Miss Irene Millen and Mrs. Ida Reed during the early days of the Music Department

by Tara Goe

The Music Department at the Carnegie Library of Pittsburgh celebrated its 75th anniversary a few years back. It’s recognized as one of the largest and most diverse music collections housed in a public library, offering everything from books and music scores, to sound recordings, periodicals, as well as numerous special collections and resources related to the ongoing history of music in Pittsburgh.

Every day we, the librarians in the Music Department, serve an eclectic group of musicians and researchers; we find scores for musical theater students, working musicians, parents and music teachers, as well as people both young and old who want to get started playing music. We have learning resources — instructional DVDs, guides, and music scores for pupils of all levels. But aside from the electronic piano in our department (which I assure you gets daily and frequent use) one thing we have not historically had on offer are musical instruments for practicing and borrowing.

About a year ago I began doing some research into the feasibility of loaning out musical instruments; it seemed a natural fit for our department since we’re all about lowering barriers to musical exploration.

About a year ago I began doing some research into the feasibility of loaning out musical instruments; it seemed a natural fit for our department since we’re all about lowering barriers to musical exploration. Initially I was looking at traditional musical instruments — guitars, ukuleles, mandolins, accordions — but then I came across the Music Tools collection at the Ann Arbor District Library and it completely expanded my ideas about what might be possible. Our department has long thought about how we might bring some of the Music Department’s resources to the Labs @CLP, but what would it mean to bring some of what The Labs provides into the Music Department?

Drummer and Music Librarian extraordinaire Tim Williams makes beats with the Roland TR-8

Pittsburgh has a really creative and diverse electronic and emerging music scene. It occurred to us that this might be an audience that has traditionally not visited the Music Department and that maybe by providing them with electronic musical instruments and gear, as well as educational classes and programs that meet their interests, we might be able to build meaningful relationships with a new audience of music creators.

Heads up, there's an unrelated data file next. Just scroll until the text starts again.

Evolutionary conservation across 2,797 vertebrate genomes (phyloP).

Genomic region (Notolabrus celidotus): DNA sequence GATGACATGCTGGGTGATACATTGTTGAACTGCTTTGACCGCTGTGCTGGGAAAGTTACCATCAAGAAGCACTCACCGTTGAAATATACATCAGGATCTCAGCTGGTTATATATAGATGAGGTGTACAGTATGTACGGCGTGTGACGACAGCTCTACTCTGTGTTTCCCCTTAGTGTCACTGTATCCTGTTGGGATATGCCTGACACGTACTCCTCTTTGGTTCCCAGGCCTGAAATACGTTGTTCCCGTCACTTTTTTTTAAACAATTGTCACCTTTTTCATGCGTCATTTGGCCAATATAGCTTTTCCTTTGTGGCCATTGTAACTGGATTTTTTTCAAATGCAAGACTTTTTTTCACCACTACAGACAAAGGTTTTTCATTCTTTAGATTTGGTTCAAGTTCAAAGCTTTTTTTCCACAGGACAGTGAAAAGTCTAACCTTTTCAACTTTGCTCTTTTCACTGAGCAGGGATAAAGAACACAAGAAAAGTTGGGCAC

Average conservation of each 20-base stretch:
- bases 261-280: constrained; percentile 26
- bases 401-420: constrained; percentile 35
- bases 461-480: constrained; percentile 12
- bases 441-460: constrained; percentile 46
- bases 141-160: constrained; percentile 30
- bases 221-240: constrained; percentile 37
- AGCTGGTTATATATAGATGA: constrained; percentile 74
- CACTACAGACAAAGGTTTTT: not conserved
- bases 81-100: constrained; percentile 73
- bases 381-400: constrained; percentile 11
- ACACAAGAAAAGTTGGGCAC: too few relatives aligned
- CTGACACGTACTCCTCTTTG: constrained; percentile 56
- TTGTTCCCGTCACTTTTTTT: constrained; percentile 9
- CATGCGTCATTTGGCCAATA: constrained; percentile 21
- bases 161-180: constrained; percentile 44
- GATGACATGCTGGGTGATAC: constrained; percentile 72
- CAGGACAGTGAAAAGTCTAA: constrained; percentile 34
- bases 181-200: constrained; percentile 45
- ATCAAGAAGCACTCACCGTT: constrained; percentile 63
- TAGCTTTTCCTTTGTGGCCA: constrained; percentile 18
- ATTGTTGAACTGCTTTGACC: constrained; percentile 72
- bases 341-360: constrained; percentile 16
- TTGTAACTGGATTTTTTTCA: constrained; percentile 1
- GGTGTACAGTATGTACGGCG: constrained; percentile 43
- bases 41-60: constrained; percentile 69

Our first step was to reach out to local musicians to help us build this new collection. The items we ultimately decided to purchase were based on votes cast by local creators and sound-makers.

This past October the Music Department was awarded an Innovation Grant to explore some of these ideas and circulate electronic gadgets and gear. Our first step was to reach out to local musicians to help us build this new collection. The items we ultimately decided to purchase were based on votes cast by local creators and sound-makers. Additionally, an important partnership with local instrument manufacturer Pittsburgh Modular Synthesizers was established with help from our IT Department. We will be circulating one of their SV-1 Blackbox units, as well as having one on offer in our department for in-house exploration.

Coming soon to CLP’s Music Department: Pittsburgh Modular Synthesizers SV-1 Blackbox

The collection will launch in February 2017, and while the Music Department does not currently have an in-house classroom ideal for musical exploration, we’re thinking about other ways we might act as an “incubation space” for local and emerging musicians. One possibility we’re considering: while we can’t currently offer a traditional Musician-in-Residence Program perhaps we could do the next best thing and commission works by local musicians, ideally inspired by the people and places of Pittsburgh, such as different neighborhoods, historical figures, sports teams, or even the library.

Taking a cue from our historical Pittsburgh Sheet Music Collection we are thinking about how we can connect the old with the new, the analog with the digital. Musical works have long been inspired by or commissioned to celebrate the many wonders of Pittsburgh, and now we’re wondering what it would look like to take that into the electronic and seriously synthesized realm. Perhaps in the coming year we will be able to engage some of our local avant-garde musicians and sound-makers in creating some new works that celebrate Pittsburgh.

Just a few of the locally-inspired works to be found in our Pittsburgh Sheet Music Collection (l-r: Duquesne Garden Waltz, Kennywood Park Waltz, Lucky Bits Are Haunting Me: Theme Song Written for the Pittsburgh Post-Gazette)

We’ll be returning here later this year to discuss what we’ve learned from this project — both successes and failures. And perhaps we’ll even have a few sound pieces (or a Carnegie Library theme song) to share with you!

 

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Tara Goe is the Film Specialist in the Music, Film & Audio Department of the Carnegie Library of Pittsburgh – Main. She previously worked for the Oakland Public Library and was a founding member of that city’s Rock Paper Scissors Art Collective. Her burgeoning curiosity about electronics and programming inspired her to build her first musical instrument — a miniature synthesizer that fits in an Altoids can.

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